As regards the culture, theirs is a reflection of the worldview, with instant and almost unlimited access to people/ideas/products/info. “They feel an alienation from once foundational institutions and structures and feel they do not need to look to any ‘authority’ for answers because they can find their own. There is modularity in their lives, that pieces of life can be rearranged as necessary. They are always watching for authenticity, for any signs of the inauthentic.”

As parents, millennials see family as a democracy; life is uploaded instantly. Parents want to observe everything about their kids, are obsessed with them. Their children are infallible. Their only source of parenting advice is other millennials.

“Millennials have a strong suspicion of religions, especially those who build their brand or try to make the sale.” In regards to participation in church, 4 out of 10 are what he calls nomads who are lost to church, 3 out of 10 are exiles lost between the culture and church and 1 out of 10 are prodigals who are lost to faith. The “nones,”those who claim to be “spiritual but not religious,” number 25% of the total U.S. population, 40% of millennials, and 50% of Catholics.

There are a number of reasons young people turn away from religion: religion is not intellectual/rational; science disproves religion; religion is responsible for wars/implicated in violence; and gender issues (LGBTQ/women’s roles).

Yet, Fr. Simpson says, there are reasons why young people stay connected to religion: cultural discernment; life-shaping relationships; firsthand experience; reverse mentoring (by someone who can witness to them, but not a priest or religious); and, vocational discipleship. Open windows to millennials are that they are loyal to causes and people; career is central to their identity, central to meaning; they are seeking the meaning of life (Who am I?), their place in this world (Where am I going?), their way of making a difference (What value can I add to the world?) They are also clear that the world is screwed up and that the “boomers” screwed it up.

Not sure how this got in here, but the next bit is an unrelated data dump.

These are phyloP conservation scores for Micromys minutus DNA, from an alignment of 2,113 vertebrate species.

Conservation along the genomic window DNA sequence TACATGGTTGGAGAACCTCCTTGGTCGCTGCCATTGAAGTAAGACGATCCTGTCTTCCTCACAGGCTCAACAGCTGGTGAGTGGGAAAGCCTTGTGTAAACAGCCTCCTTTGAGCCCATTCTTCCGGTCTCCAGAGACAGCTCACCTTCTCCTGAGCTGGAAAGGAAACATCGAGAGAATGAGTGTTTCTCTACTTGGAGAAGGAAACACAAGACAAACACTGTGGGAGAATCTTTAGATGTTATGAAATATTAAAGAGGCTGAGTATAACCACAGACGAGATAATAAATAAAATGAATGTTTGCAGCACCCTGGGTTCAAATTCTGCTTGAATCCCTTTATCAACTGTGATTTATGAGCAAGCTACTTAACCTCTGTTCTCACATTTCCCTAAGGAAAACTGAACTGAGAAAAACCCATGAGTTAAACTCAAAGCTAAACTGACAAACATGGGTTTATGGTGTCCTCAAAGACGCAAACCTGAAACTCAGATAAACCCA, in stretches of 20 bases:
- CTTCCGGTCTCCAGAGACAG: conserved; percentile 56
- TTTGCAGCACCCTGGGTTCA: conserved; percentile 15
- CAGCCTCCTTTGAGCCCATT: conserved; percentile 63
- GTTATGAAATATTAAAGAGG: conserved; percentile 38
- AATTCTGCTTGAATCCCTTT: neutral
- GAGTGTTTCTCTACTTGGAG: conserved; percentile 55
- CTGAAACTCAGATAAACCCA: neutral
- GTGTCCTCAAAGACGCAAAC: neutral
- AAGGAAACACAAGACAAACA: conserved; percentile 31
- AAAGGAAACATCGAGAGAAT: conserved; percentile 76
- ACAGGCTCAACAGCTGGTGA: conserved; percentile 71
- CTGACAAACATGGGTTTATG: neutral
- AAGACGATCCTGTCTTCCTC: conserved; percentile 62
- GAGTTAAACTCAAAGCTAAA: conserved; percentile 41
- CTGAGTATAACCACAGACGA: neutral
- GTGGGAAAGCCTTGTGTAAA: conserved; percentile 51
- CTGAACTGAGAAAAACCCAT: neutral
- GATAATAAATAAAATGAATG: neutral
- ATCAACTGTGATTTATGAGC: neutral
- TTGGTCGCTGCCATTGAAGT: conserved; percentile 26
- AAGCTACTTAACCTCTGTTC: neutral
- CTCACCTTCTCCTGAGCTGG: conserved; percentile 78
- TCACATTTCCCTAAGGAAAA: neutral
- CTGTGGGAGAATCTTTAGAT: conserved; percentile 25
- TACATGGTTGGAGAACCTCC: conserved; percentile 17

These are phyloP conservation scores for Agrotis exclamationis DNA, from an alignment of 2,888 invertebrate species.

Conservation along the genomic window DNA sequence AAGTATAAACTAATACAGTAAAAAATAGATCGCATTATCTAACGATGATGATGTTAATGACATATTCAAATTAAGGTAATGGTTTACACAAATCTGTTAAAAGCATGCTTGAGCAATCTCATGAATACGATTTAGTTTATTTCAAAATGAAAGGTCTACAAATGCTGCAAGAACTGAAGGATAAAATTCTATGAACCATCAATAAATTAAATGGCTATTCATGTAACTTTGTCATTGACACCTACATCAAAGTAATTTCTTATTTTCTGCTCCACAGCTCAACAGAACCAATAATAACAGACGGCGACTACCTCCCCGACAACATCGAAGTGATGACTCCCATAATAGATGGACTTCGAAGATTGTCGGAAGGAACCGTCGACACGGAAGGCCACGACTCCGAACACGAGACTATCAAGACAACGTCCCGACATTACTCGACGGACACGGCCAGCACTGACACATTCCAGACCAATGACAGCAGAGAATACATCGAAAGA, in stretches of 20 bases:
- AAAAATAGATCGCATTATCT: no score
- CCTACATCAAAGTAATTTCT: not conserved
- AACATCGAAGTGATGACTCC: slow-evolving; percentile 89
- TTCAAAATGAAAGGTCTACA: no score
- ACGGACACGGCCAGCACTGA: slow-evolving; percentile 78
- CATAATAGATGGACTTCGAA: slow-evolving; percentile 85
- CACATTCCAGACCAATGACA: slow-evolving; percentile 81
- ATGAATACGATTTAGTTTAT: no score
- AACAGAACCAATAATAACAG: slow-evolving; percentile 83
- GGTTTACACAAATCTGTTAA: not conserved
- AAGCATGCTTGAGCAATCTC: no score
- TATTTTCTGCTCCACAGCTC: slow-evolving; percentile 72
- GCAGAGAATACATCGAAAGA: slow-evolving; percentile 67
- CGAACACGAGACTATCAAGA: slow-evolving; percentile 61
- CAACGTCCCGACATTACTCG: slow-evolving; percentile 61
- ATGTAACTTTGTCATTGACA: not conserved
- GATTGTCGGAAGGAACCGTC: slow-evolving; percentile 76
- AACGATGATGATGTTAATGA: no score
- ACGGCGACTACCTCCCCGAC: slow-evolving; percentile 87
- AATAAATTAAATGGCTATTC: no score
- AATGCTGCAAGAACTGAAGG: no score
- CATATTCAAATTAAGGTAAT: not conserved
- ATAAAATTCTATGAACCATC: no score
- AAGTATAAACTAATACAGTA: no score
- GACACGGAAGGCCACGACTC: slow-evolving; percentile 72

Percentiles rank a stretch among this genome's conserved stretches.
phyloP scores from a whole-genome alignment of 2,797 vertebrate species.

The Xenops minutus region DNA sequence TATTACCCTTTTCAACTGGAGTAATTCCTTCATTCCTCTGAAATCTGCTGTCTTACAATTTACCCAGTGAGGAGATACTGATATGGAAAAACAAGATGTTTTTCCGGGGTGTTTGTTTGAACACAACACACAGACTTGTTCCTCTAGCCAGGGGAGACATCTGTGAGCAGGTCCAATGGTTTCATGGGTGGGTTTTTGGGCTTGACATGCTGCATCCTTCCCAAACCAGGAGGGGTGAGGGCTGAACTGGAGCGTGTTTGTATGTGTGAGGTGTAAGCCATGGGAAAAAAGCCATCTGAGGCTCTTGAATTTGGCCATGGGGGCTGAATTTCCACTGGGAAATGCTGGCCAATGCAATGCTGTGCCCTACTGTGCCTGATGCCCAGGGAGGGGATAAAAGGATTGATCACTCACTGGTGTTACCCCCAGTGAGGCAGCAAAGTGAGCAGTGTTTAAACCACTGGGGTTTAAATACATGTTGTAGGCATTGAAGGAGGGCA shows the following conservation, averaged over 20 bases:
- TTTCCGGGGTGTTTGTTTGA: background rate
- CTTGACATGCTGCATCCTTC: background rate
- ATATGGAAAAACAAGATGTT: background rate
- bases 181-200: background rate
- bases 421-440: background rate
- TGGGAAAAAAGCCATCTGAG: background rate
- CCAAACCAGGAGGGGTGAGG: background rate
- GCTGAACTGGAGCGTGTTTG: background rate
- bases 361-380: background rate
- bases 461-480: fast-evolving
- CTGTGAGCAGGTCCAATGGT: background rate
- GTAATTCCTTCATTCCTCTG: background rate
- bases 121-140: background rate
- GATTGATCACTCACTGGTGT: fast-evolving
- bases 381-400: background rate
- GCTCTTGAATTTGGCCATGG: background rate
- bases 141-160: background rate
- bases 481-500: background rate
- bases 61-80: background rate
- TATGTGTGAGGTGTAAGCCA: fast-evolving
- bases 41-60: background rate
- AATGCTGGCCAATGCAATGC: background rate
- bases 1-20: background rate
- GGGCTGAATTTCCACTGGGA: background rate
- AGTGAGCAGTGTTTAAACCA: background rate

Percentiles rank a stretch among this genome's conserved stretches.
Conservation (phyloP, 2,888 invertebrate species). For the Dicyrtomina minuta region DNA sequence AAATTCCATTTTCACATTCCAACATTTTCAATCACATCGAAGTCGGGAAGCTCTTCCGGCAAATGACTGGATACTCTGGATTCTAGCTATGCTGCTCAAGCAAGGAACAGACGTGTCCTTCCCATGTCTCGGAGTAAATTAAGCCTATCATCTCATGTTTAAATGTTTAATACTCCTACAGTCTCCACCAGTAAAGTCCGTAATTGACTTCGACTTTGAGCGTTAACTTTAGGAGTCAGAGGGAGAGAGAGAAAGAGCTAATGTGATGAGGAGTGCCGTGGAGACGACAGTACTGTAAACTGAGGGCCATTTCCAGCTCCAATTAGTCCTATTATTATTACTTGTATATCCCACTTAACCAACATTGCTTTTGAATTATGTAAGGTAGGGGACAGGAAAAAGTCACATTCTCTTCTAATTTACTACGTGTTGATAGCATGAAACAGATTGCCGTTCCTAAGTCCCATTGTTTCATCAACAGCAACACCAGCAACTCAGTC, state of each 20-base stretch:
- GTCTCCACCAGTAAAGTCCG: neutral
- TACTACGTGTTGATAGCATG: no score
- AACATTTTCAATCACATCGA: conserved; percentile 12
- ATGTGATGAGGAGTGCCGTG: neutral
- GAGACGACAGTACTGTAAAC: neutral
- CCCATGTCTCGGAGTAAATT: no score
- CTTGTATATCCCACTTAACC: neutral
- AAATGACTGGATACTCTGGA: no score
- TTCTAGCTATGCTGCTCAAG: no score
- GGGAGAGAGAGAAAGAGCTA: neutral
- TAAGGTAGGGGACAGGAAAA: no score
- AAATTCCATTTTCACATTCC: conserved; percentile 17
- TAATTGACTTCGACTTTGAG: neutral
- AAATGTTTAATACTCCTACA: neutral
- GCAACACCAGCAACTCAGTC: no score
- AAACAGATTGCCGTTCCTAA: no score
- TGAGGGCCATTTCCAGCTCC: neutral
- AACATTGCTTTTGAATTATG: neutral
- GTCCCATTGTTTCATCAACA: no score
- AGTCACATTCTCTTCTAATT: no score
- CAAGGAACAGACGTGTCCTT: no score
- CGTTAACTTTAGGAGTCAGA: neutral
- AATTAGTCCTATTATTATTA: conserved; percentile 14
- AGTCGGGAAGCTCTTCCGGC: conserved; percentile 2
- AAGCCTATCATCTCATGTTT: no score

As church, Fr. Simpson concludes, “We need to connect with millennials’ need for belonging because belonging leads to believing. We need to connect faith to their questions, to their need for answers, through the mystery, beauty and poetry of our tradition in the Paschal Mystery. We need to seek out and engage the millennial dialogue that begins with “yes…and…” Like all of us, they are looking for hymns, homilies, hospitality and hugs (belonging).”

Fr. Simpson added that Pope Francis seems to be speaking especially to millennials, and really all of us, in his shifting us from the deductive to the inductive, in his appeal to communion, mercy, conscience, care for the environment, accompaniment and authenticity.


On Wednesday morning, the delegates engaged in a lively conversation and sharing on addressing issues as regards the format of presbyteral council meetings and what makes them effective as vehicles of significant input and guidance for the ordinary.


“Pastoral theology is a distinct theology. It is not a theology deriving from moral theology or any other, but unique in its perspective and concrete in its methodology, with joy as its center. Pope Francis is giving us example daily, through word and action, how to live that joy.” This was the insightful and exciting premise presented in the final plenary session by Bishop Robert W. McElroy, Bishop of San Diego in his talk “The Pastoral Theology of Pope Francis.” Bishop McElroy has a Licentiate in Theology from the Jesuit School of Theology, a Doctorate in Moral Theology from the Gregorian University in Rome, and a Doctorate in Political Science from Stanford University.

Using Terrence Malik’s film “The Tree of Life” as an example that illustrates the tension between “the two things that move us – the order of nature and the order of grace,” Bishop McElroy raised up the deep conflict and pain in the film expressed by the narrator who was mourning the tragic and sudden loss of his son. The father exemplifies the order of nature, the practical and often harsh perspective of many in our world who see life as a challenge, a battle to survive. His wife, on the other hand, exemplifies the order of grace, expressing a joy in life, which she tries to convey to her sons. The point Bishop McElroy makes is that as followers of Christ we come to “an understanding of the world as a graced place, calling us to embrace a realistic joy that acts as a prism for seeing and appreciating the richness of the world around us.” “Our task as priests,” emphasized in Pope Francis’ Holy Thursday homily this year, “is to help our people, to allow the joy of the Gospel to be poured into their lives, like new wine into new wineskins.”